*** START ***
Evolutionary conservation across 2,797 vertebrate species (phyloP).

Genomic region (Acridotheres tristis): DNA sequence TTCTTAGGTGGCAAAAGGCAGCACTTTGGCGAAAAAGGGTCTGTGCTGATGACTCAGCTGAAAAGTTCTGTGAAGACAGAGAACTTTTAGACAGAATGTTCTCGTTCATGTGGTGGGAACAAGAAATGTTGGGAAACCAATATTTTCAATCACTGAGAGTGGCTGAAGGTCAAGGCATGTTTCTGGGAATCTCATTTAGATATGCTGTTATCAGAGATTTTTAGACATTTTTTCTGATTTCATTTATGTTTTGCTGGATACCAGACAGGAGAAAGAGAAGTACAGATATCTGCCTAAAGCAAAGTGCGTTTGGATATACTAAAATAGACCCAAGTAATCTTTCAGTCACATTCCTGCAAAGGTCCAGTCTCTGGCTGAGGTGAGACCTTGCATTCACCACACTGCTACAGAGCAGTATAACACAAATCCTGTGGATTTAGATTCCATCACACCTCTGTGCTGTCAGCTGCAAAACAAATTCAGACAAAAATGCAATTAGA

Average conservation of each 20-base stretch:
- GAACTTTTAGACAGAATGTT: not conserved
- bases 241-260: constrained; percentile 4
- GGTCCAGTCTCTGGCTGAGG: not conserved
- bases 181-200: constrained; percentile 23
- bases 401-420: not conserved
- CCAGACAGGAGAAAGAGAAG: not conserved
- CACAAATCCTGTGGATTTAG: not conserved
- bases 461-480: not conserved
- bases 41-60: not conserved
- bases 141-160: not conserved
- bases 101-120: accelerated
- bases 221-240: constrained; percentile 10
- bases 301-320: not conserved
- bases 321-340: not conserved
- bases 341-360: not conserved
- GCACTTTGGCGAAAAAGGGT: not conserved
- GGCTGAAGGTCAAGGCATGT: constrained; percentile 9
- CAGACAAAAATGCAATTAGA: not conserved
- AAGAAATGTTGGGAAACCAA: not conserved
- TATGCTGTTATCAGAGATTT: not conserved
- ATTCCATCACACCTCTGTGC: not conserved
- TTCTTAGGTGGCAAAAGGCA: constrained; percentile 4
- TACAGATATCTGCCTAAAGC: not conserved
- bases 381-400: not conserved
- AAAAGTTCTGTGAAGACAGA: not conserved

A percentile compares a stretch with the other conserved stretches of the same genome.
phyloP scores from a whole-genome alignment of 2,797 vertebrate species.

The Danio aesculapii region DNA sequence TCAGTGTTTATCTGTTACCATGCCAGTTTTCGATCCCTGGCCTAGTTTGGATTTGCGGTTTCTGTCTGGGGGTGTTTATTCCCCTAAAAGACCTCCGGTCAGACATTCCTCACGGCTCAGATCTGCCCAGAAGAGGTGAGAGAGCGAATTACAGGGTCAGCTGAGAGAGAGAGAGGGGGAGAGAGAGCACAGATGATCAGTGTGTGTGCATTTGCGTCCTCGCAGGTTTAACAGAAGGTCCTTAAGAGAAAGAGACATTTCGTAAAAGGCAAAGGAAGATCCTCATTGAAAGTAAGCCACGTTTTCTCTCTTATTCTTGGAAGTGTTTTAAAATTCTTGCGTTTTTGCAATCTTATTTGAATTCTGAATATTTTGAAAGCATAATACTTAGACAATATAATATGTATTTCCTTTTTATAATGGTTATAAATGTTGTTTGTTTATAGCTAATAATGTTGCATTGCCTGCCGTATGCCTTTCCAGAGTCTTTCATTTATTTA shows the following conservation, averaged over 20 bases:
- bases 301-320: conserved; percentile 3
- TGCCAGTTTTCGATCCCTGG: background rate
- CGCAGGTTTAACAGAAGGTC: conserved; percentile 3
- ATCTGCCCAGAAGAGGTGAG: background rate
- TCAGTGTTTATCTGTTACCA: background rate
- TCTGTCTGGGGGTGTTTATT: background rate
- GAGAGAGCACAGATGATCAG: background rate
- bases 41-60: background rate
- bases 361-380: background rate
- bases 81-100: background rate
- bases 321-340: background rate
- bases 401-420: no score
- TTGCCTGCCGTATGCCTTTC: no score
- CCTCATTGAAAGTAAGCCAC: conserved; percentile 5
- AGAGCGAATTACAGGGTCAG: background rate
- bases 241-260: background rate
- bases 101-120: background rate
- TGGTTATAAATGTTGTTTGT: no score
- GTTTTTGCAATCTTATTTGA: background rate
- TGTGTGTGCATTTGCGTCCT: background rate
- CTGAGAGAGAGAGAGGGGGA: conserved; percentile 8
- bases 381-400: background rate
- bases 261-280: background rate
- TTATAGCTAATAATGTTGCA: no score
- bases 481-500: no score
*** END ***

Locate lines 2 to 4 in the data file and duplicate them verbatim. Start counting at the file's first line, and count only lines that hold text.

Genomic region (Acridotheres tristis): DNA sequence TTCTTAGGTGGCAAAAGGCAGCACTTTGGCGAAAAAGGGTCTGTGCTGATGACTCAGCTGAAAAGTTCTGTGAAGACAGAGAACTTTTAGACAGAATGTTCTCGTTCATGTGGTGGGAACAAGAAATGTTGGGAAACCAATATTTTCAATCACTGAGAGTGGCTGAAGGTCAAGGCATGTTTCTGGGAATCTCATTTAGATATGCTGTTATCAGAGATTTTTAGACATTTTTTCTGATTTCATTTATGTTTTGCTGGATACCAGACAGGAGAAAGAGAAGTACAGATATCTGCCTAAAGCAAAGTGCGTTTGGATATACTAAAATAGACCCAAGTAATCTTTCAGTCACATTCCTGCAAAGGTCCAGTCTCTGGCTGAGGTGAGACCTTGCATTCACCACACTGCTACAGAGCAGTATAACACAAATCCTGTGGATTTAGATTCCATCACACCTCTGTGCTGTCAGCTGCAAAACAAATTCAGACAAAAATGCAATTAGA

Average conservation of each 20-base stretch:
- GAACTTTTAGACAGAATGTT: not conserved